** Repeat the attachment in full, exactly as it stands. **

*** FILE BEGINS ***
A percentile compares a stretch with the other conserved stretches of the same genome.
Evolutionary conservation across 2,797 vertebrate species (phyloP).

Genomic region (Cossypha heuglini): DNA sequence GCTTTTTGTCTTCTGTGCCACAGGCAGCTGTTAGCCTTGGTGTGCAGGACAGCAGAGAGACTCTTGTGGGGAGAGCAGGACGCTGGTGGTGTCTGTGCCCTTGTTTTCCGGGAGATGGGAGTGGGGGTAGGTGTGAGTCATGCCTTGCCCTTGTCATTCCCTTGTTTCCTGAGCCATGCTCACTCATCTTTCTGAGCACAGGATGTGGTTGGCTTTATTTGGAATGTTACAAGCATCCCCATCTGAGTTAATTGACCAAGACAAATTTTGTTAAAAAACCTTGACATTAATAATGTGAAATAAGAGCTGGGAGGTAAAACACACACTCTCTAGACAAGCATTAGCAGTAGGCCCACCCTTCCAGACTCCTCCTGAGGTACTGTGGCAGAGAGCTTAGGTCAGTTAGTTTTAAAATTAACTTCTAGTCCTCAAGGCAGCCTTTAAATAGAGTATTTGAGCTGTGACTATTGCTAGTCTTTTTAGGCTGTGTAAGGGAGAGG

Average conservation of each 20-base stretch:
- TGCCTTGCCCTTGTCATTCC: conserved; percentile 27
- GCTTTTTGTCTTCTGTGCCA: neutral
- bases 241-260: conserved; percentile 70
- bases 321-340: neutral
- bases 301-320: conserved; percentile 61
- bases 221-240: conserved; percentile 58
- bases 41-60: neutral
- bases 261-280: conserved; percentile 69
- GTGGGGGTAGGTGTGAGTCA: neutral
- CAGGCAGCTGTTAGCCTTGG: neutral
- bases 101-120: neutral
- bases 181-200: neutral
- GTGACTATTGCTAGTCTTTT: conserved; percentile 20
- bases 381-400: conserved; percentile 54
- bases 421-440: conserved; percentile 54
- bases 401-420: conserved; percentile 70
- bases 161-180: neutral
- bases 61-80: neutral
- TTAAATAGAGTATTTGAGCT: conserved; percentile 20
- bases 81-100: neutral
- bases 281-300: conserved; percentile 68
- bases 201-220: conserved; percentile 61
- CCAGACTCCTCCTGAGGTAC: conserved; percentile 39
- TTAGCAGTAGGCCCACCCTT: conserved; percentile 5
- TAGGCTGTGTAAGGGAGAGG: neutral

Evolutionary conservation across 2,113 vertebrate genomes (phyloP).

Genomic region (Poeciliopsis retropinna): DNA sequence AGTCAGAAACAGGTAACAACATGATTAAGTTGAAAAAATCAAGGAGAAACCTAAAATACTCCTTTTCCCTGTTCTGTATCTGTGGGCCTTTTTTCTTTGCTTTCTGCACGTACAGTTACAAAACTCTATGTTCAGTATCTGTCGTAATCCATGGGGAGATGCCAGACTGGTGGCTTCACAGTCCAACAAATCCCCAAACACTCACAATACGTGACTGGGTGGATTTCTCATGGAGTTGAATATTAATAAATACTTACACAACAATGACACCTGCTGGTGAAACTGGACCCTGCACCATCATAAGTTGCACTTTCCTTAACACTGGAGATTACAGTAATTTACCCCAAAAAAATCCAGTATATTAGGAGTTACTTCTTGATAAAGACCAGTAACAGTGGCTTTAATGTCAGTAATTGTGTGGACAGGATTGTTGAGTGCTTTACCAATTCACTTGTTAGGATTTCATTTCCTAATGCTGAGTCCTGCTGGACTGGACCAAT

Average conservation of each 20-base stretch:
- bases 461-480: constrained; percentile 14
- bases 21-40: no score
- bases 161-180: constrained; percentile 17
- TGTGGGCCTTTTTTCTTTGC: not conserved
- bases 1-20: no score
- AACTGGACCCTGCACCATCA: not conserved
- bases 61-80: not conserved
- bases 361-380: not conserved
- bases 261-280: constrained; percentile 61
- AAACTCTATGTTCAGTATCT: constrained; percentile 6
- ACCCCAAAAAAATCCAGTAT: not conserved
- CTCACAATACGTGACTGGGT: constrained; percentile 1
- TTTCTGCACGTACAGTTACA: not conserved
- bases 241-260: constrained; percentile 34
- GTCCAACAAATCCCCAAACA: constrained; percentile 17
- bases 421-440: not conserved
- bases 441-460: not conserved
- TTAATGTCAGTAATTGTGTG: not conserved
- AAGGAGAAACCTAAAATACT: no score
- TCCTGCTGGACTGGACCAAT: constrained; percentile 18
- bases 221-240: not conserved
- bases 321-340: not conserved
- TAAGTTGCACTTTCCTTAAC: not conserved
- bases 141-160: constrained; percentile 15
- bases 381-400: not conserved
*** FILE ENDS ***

A percentile compares a stretch with the other conserved stretches of the same genome.
Evolutionary conservation across 2,797 vertebrate species (phyloP).

Genomic region (Cossypha heuglini): DNA sequence GCTTTTTGTCTTCTGTGCCACAGGCAGCTGTTAGCCTTGGTGTGCAGGACAGCAGAGAGACTCTTGTGGGGAGAGCAGGACGCTGGTGGTGTCTGTGCCCTTGTTTTCCGGGAGATGGGAGTGGGGGTAGGTGTGAGTCATGCCTTGCCCTTGTCATTCCCTTGTTTCCTGAGCCATGCTCACTCATCTTTCTGAGCACAGGATGTGGTTGGCTTTATTTGGAATGTTACAAGCATCCCCATCTGAGTTAATTGACCAAGACAAATTTTGTTAAAAAACCTTGACATTAATAATGTGAAATAAGAGCTGGGAGGTAAAACACACACTCTCTAGACAAGCATTAGCAGTAGGCCCACCCTTCCAGACTCCTCCTGAGGTACTGTGGCAGAGAGCTTAGGTCAGTTAGTTTTAAAATTAACTTCTAGTCCTCAAGGCAGCCTTTAAATAGAGTATTTGAGCTGTGACTATTGCTAGTCTTTTTAGGCTGTGTAAGGGAGAGG

Average conservation of each 20-base stretch:
- TGCCTTGCCCTTGTCATTCC: conserved; percentile 27
- GCTTTTTGTCTTCTGTGCCA: neutral
- bases 241-260: conserved; percentile 70
- bases 321-340: neutral
- bases 301-320: conserved; percentile 61
- bases 221-240: conserved; percentile 58
- bases 41-60: neutral
- bases 261-280: conserved; percentile 69
- GTGGGGGTAGGTGTGAGTCA: neutral
- CAGGCAGCTGTTAGCCTTGG: neutral
- bases 101-120: neutral
- bases 181-200: neutral
- GTGACTATTGCTAGTCTTTT: conserved; percentile 20
- bases 381-400: conserved; percentile 54
- bases 421-440: conserved; percentile 54
- bases 401-420: conserved; percentile 70
- bases 161-180: neutral
- bases 61-80: neutral
- TTAAATAGAGTATTTGAGCT: conserved; percentile 20
- bases 81-100: neutral
- bases 281-300: conserved; percentile 68
- bases 201-220: conserved; percentile 61
- CCAGACTCCTCCTGAGGTAC: conserved; percentile 39
- TTAGCAGTAGGCCCACCCTT: conserved; percentile 5
- TAGGCTGTGTAAGGGAGAGG: neutral

Evolutionary conservation across 2,113 vertebrate genomes (phyloP).

Genomic region (Poeciliopsis retropinna): DNA sequence AGTCAGAAACAGGTAACAACATGATTAAGTTGAAAAAATCAAGGAGAAACCTAAAATACTCCTTTTCCCTGTTCTGTATCTGTGGGCCTTTTTTCTTTGCTTTCTGCACGTACAGTTACAAAACTCTATGTTCAGTATCTGTCGTAATCCATGGGGAGATGCCAGACTGGTGGCTTCACAGTCCAACAAATCCCCAAACACTCACAATACGTGACTGGGTGGATTTCTCATGGAGTTGAATATTAATAAATACTTACACAACAATGACACCTGCTGGTGAAACTGGACCCTGCACCATCATAAGTTGCACTTTCCTTAACACTGGAGATTACAGTAATTTACCCCAAAAAAATCCAGTATATTAGGAGTTACTTCTTGATAAAGACCAGTAACAGTGGCTTTAATGTCAGTAATTGTGTGGACAGGATTGTTGAGTGCTTTACCAATTCACTTGTTAGGATTTCATTTCCTAATGCTGAGTCCTGCTGGACTGGACCAAT

Average conservation of each 20-base stretch:
- bases 461-480: constrained; percentile 14
- bases 21-40: no score
- bases 161-180: constrained; percentile 17
- TGTGGGCCTTTTTTCTTTGC: not conserved
- bases 1-20: no score
- AACTGGACCCTGCACCATCA: not conserved
- bases 61-80: not conserved
- bases 361-380: not conserved
- bases 261-280: constrained; percentile 61
- AAACTCTATGTTCAGTATCT: constrained; percentile 6
- ACCCCAAAAAAATCCAGTAT: not conserved
- CTCACAATACGTGACTGGGT: constrained; percentile 1
- TTTCTGCACGTACAGTTACA: not conserved
- bases 241-260: constrained; percentile 34
- GTCCAACAAATCCCCAAACA: constrained; percentile 17
- bases 421-440: not conserved
- bases 441-460: not conserved
- TTAATGTCAGTAATTGTGTG: not conserved
- AAGGAGAAACCTAAAATACT: no score
- TCCTGCTGGACTGGACCAAT: constrained; percentile 18
- bases 221-240: not conserved
- bases 321-340: not conserved
- TAAGTTGCACTTTCCTTAAC: not conserved
- bases 141-160: constrained; percentile 15
- bases 381-400: not conserved